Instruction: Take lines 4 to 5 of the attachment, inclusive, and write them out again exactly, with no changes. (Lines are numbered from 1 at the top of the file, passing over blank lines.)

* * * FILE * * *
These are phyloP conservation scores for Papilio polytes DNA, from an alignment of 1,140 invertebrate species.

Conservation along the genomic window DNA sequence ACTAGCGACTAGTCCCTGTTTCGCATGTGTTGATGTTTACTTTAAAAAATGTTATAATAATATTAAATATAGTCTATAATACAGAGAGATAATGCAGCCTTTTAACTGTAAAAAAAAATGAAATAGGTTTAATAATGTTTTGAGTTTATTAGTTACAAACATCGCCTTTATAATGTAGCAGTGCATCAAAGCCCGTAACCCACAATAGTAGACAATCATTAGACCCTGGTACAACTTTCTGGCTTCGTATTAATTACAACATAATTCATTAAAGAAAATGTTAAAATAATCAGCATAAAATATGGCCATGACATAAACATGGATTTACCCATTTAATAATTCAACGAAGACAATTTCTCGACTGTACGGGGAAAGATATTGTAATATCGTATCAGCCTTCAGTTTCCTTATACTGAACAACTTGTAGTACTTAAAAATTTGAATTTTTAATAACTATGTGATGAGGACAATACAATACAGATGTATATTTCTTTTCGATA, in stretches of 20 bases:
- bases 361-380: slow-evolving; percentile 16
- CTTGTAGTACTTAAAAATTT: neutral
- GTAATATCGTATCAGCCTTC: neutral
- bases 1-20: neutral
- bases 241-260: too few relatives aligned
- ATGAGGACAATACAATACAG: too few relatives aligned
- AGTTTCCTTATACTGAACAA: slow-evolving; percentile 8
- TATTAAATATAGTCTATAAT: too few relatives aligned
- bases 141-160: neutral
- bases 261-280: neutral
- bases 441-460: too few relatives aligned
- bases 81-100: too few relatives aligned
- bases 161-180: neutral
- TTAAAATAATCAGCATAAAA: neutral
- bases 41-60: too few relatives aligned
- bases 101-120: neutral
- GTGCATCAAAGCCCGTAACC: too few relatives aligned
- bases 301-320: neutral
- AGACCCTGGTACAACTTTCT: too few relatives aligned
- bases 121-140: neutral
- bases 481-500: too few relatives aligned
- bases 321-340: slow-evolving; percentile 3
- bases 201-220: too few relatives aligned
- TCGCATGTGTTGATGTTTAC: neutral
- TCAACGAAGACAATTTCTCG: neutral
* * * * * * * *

- CTTGTAGTACTTAAAAATTT: neutral
- GTAATATCGTATCAGCCTTC: neutral